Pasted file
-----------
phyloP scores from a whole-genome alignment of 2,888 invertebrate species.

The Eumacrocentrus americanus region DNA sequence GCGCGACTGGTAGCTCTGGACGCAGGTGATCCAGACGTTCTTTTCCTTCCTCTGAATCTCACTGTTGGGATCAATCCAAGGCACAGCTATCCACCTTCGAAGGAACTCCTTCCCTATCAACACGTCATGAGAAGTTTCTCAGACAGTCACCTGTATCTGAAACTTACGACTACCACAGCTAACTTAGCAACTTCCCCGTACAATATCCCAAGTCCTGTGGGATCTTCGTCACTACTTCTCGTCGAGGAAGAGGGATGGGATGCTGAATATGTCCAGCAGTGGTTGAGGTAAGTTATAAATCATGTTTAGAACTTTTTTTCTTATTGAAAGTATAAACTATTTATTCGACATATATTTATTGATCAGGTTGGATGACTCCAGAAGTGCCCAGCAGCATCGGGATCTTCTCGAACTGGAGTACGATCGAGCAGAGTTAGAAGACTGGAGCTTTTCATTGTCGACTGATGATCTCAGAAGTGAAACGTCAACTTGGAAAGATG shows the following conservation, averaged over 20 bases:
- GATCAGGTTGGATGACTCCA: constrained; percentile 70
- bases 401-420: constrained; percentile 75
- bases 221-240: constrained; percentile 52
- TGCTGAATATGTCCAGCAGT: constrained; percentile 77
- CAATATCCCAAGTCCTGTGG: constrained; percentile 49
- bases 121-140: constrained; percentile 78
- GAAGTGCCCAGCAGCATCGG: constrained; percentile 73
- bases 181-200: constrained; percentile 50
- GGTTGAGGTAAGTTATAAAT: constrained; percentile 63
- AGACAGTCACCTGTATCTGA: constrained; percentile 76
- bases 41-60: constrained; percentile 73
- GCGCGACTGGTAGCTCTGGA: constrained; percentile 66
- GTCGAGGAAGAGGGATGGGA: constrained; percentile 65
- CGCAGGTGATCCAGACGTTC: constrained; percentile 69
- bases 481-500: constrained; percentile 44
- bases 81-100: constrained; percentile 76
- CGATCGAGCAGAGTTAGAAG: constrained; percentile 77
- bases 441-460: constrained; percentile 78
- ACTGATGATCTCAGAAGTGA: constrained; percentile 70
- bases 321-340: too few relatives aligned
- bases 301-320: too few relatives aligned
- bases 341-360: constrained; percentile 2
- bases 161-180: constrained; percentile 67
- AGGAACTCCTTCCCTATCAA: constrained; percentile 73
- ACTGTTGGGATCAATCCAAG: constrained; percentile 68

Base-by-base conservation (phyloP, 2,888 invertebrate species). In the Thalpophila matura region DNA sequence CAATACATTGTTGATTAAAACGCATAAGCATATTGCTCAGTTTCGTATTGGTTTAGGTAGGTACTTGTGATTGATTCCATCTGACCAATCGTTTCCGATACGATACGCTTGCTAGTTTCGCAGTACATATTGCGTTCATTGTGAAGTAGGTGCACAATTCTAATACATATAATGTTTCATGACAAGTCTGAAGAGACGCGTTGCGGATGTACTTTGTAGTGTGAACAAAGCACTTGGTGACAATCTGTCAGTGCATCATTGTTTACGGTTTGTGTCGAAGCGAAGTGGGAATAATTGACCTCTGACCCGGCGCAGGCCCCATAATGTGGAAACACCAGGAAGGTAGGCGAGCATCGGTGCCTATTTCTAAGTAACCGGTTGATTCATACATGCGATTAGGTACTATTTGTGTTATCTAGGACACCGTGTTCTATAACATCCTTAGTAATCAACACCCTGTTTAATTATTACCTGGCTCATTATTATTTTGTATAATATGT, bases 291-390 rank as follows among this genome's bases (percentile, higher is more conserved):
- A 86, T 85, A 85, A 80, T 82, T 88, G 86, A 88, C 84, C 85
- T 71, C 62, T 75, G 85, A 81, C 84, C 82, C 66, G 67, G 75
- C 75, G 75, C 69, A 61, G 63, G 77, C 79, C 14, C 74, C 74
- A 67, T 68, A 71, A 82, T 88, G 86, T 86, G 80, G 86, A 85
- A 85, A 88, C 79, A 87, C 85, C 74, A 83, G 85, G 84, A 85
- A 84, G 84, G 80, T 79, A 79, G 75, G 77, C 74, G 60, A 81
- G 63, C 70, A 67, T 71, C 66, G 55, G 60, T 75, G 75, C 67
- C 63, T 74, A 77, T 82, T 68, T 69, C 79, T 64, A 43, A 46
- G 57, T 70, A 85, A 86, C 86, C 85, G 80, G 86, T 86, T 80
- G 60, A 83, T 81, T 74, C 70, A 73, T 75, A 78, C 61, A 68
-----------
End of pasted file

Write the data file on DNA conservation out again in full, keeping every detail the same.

phyloP scores from a whole-genome alignment of 2,888 invertebrate species.

The Eumacrocentrus americanus region DNA sequence GCGCGACTGGTAGCTCTGGACGCAGGTGATCCAGACGTTCTTTTCCTTCCTCTGAATCTCACTGTTGGGATCAATCCAAGGCACAGCTATCCACCTTCGAAGGAACTCCTTCCCTATCAACACGTCATGAGAAGTTTCTCAGACAGTCACCTGTATCTGAAACTTACGACTACCACAGCTAACTTAGCAACTTCCCCGTACAATATCCCAAGTCCTGTGGGATCTTCGTCACTACTTCTCGTCGAGGAAGAGGGATGGGATGCTGAATATGTCCAGCAGTGGTTGAGGTAAGTTATAAATCATGTTTAGAACTTTTTTTCTTATTGAAAGTATAAACTATTTATTCGACATATATTTATTGATCAGGTTGGATGACTCCAGAAGTGCCCAGCAGCATCGGGATCTTCTCGAACTGGAGTACGATCGAGCAGAGTTAGAAGACTGGAGCTTTTCATTGTCGACTGATGATCTCAGAAGTGAAACGTCAACTTGGAAAGATG shows the following conservation, averaged over 20 bases:
- GATCAGGTTGGATGACTCCA: constrained; percentile 70
- bases 401-420: constrained; percentile 75
- bases 221-240: constrained; percentile 52
- TGCTGAATATGTCCAGCAGT: constrained; percentile 77
- CAATATCCCAAGTCCTGTGG: constrained; percentile 49
- bases 121-140: constrained; percentile 78
- GAAGTGCCCAGCAGCATCGG: constrained; percentile 73
- bases 181-200: constrained; percentile 50
- GGTTGAGGTAAGTTATAAAT: constrained; percentile 63
- AGACAGTCACCTGTATCTGA: constrained; percentile 76
- bases 41-60: constrained; percentile 73
- GCGCGACTGGTAGCTCTGGA: constrained; percentile 66
- GTCGAGGAAGAGGGATGGGA: constrained; percentile 65
- CGCAGGTGATCCAGACGTTC: constrained; percentile 69
- bases 481-500: constrained; percentile 44
- bases 81-100: constrained; percentile 76
- CGATCGAGCAGAGTTAGAAG: constrained; percentile 77
- bases 441-460: constrained; percentile 78
- ACTGATGATCTCAGAAGTGA: constrained; percentile 70
- bases 321-340: too few relatives aligned
- bases 301-320: too few relatives aligned
- bases 341-360: constrained; percentile 2
- bases 161-180: constrained; percentile 67
- AGGAACTCCTTCCCTATCAA: constrained; percentile 73
- ACTGTTGGGATCAATCCAAG: constrained; percentile 68

Base-by-base conservation (phyloP, 2,888 invertebrate species). In the Thalpophila matura region DNA sequence CAATACATTGTTGATTAAAACGCATAAGCATATTGCTCAGTTTCGTATTGGTTTAGGTAGGTACTTGTGATTGATTCCATCTGACCAATCGTTTCCGATACGATACGCTTGCTAGTTTCGCAGTACATATTGCGTTCATTGTGAAGTAGGTGCACAATTCTAATACATATAATGTTTCATGACAAGTCTGAAGAGACGCGTTGCGGATGTACTTTGTAGTGTGAACAAAGCACTTGGTGACAATCTGTCAGTGCATCATTGTTTACGGTTTGTGTCGAAGCGAAGTGGGAATAATTGACCTCTGACCCGGCGCAGGCCCCATAATGTGGAAACACCAGGAAGGTAGGCGAGCATCGGTGCCTATTTCTAAGTAACCGGTTGATTCATACATGCGATTAGGTACTATTTGTGTTATCTAGGACACCGTGTTCTATAACATCCTTAGTAATCAACACCCTGTTTAATTATTACCTGGCTCATTATTATTTTGTATAATATGT, bases 291-390 rank as follows among this genome's bases (percentile, higher is more conserved):
- A 86, T 85, A 85, A 80, T 82, T 88, G 86, A 88, C 84, C 85
- T 71, C 62, T 75, G 85, A 81, C 84, C 82, C 66, G 67, G 75
- C 75, G 75, C 69, A 61, G 63, G 77, C 79, C 14, C 74, C 74
- A 67, T 68, A 71, A 82, T 88, G 86, T 86, G 80, G 86, A 85
- A 85, A 88, C 79, A 87, C 85, C 74, A 83, G 85, G 84, A 85
- A 84, G 84, G 80, T 79, A 79, G 75, G 77, C 74, G 60, A 81
- G 63, C 70, A 67, T 71, C 66, G 55, G 60, T 75, G 75, C 67
- C 63, T 74, A 77, T 82, T 68, T 69, C 79, T 64, A 43, A 46
- G 57, T 70, A 85, A 86, C 86, C 85, G 80, G 86, T 86, T 80
- G 60, A 83, T 81, T 74, C 70, A 73, T 75, A 78, C 61, A 68